Since some readers that used a host agency expressed a belief they were unable to charge fees in seller of travel states, I asked Mark via about the legalities of hosted independent contractors charging service fees. Here’s what he had to say:

 

 

This issue is whether an IC, who otherwise qualifies for an exemption under a seller of travel law, will lose his or her exempt status merely by charging a fee to clients.

The answer depends on the state law of each of the five states that have seller of travel registration laws: California, Florida, Hawaii, Iowa, and Washington. Each state is different.

1. California: One of the seven requirements for exemption is that the IC, ‘Does not receive any consideration for air or sea transportation or other travel services from the passenger.’ So, this rules out charging a fee. However, if the fee is imposed by the host and merely collected by the IC on behalf of the registered host, I think that you could get around this requirement, even if the host later remitted the fee to the IC. The reason why this workaround might work is that funds collected by the registered seller are protected by a trust account or bond.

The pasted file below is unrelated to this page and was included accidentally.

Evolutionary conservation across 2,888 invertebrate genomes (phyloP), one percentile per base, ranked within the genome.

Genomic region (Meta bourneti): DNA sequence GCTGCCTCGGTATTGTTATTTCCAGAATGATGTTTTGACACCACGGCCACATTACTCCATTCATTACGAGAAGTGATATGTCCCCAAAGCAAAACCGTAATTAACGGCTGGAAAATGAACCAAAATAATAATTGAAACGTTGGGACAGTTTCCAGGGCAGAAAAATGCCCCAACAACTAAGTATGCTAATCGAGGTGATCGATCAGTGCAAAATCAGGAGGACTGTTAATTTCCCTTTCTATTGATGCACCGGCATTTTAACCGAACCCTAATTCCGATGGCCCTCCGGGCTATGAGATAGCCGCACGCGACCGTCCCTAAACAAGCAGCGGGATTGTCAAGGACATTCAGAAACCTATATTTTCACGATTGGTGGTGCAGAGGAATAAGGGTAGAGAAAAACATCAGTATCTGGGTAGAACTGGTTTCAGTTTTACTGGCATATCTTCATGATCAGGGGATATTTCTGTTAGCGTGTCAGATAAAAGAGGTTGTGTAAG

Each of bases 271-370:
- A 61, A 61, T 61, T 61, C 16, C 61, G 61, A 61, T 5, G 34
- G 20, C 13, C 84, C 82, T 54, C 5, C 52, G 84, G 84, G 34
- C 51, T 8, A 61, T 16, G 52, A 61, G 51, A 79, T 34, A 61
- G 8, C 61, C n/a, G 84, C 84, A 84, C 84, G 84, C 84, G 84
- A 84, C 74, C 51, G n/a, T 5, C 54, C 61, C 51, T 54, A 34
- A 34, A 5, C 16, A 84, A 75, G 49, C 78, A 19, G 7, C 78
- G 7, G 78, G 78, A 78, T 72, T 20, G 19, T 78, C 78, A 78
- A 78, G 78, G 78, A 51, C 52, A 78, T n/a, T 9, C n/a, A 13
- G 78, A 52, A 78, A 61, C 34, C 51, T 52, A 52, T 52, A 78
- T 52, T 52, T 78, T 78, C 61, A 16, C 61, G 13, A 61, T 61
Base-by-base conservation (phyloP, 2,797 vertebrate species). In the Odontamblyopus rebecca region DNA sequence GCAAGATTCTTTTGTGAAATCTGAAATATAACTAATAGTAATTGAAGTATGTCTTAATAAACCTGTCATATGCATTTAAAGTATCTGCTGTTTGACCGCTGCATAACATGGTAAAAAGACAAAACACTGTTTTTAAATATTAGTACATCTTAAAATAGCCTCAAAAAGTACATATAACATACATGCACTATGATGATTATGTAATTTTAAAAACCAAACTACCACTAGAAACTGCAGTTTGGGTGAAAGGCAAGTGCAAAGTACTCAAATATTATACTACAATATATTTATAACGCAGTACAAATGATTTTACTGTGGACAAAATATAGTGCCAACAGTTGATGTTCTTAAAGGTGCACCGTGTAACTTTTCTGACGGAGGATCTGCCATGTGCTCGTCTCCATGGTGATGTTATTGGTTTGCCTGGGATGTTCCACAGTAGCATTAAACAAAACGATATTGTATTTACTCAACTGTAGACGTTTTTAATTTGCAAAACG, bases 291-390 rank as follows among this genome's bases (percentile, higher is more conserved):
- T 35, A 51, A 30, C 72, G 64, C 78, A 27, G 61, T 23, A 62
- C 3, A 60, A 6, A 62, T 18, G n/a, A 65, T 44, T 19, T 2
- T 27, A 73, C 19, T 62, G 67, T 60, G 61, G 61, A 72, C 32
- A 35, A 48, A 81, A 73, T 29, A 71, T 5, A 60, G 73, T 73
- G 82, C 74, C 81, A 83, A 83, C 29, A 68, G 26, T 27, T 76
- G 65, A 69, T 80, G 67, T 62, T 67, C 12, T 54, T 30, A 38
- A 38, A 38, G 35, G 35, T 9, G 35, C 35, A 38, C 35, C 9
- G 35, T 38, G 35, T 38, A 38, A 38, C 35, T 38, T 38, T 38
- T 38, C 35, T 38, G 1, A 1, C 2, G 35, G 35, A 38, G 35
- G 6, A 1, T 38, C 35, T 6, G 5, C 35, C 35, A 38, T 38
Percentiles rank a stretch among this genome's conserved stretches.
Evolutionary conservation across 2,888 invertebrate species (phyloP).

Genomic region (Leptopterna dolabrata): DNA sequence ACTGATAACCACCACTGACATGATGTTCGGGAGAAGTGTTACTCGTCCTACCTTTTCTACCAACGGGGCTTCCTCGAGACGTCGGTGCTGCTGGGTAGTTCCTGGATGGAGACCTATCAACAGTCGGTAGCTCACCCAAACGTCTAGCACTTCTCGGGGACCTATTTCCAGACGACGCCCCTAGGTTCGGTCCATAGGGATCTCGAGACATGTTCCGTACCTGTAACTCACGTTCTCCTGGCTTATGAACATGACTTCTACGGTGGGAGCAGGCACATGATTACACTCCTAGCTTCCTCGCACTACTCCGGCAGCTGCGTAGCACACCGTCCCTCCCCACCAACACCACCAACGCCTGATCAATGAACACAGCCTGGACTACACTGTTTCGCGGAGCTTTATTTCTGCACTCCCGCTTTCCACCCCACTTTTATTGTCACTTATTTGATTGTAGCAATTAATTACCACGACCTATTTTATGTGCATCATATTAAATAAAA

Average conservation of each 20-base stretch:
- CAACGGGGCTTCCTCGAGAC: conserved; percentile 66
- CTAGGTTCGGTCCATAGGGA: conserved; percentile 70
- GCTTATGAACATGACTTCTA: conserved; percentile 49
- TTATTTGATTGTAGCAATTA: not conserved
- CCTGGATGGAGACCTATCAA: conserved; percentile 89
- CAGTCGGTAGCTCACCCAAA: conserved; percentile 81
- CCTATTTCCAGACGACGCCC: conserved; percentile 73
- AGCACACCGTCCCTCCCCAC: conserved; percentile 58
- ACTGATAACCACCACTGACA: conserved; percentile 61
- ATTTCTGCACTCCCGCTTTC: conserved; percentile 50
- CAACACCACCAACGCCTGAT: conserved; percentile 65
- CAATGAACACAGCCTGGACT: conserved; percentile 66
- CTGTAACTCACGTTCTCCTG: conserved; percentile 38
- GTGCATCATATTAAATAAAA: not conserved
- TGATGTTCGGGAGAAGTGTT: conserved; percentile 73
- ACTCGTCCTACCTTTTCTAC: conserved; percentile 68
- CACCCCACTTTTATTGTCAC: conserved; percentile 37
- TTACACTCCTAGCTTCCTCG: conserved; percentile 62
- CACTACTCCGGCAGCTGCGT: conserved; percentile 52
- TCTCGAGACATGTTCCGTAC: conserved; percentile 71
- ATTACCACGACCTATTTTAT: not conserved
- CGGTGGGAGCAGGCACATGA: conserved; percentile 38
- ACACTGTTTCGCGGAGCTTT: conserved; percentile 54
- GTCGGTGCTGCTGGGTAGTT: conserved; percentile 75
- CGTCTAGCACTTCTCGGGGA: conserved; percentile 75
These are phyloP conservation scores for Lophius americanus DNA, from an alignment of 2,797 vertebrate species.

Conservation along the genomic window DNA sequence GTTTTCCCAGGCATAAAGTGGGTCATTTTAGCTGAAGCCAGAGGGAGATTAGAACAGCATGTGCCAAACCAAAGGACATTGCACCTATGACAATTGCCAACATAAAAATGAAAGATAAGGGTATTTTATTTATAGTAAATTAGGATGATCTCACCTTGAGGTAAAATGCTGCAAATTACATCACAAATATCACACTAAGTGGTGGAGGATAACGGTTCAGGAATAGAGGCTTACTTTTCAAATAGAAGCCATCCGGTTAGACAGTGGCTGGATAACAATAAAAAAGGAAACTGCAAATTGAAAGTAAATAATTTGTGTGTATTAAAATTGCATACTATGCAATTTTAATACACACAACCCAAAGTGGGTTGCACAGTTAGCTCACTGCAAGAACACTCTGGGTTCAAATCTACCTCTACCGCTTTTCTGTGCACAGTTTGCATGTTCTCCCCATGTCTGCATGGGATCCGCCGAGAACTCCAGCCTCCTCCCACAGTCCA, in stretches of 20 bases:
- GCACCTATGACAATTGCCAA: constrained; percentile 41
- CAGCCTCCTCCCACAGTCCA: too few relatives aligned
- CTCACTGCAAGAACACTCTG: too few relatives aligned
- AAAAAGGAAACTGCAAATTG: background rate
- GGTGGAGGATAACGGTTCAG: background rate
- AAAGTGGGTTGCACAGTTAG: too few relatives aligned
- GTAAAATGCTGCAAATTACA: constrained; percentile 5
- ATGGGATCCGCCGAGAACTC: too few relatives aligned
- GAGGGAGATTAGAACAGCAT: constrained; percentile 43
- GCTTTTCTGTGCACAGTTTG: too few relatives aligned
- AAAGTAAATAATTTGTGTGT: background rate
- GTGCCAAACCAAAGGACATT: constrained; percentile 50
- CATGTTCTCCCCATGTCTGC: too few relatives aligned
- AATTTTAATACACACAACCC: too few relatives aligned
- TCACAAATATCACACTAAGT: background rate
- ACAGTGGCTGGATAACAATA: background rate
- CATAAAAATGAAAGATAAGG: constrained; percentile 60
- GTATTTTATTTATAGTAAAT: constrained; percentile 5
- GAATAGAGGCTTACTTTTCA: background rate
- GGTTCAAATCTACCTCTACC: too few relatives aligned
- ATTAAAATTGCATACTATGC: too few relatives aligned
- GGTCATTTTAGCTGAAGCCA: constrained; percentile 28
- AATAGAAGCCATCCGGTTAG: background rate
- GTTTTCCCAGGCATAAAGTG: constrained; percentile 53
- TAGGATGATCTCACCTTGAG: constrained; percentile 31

2. Florida: An exempt IC must ‘not receive a fee, commission, or other valuable consideration directly from the purchaser for the sale of travel.’ A prohibition on ‘directly’ receiving implies that the IC can collect the fee “indirectly,” in the manner set forth above.

3. Hawaii: The law applies only to “travel agencies.” It is not clear whether IC’s qualify as travel agencies, but regardless of whether they do, there is no prohibition on charging fees.

4. Iowa: Same as Hawaii.

5. Washington: An IC need not “be registered if: … all money received for travel services by the … independent contractor, or outside agent is collected in the name of the registered seller of travel and processed by the registered seller of travel as required under this chapter.”